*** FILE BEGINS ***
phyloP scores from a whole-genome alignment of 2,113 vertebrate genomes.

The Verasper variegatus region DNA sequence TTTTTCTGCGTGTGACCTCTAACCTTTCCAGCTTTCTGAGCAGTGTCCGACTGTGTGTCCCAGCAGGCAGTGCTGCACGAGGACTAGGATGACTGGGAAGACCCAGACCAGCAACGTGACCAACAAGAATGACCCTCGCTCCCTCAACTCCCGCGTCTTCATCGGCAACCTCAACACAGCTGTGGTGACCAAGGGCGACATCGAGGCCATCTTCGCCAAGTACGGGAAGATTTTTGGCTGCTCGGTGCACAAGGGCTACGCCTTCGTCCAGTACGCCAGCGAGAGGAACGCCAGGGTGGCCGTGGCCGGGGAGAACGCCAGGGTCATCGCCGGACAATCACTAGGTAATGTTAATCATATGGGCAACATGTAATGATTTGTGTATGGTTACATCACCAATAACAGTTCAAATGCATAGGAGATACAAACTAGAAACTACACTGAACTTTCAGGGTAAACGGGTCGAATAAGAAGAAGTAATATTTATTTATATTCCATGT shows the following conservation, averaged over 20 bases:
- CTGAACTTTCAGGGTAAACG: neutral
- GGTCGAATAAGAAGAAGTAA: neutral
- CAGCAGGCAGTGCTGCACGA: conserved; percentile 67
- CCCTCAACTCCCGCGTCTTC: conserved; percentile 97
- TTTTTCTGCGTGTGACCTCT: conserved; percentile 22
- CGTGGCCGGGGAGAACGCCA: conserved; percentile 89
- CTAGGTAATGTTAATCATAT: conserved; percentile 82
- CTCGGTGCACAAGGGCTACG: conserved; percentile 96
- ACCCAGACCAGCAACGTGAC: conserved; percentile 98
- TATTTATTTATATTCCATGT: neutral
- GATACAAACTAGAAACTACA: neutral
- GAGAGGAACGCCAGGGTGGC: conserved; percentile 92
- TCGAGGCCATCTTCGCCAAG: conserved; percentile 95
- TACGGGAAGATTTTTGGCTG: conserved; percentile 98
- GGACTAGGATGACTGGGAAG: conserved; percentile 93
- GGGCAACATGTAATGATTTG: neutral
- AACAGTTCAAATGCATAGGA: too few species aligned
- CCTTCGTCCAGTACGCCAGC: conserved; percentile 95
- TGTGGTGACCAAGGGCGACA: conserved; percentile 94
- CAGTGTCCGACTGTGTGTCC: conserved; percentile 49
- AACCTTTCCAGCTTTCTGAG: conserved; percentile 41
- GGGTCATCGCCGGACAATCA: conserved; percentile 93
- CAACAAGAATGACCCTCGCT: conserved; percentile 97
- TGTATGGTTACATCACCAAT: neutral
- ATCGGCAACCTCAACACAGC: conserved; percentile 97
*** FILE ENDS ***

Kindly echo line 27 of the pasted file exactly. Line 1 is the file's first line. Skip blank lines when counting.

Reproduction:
- ATCGGCAACCTCAACACAGC: conserved; percentile 97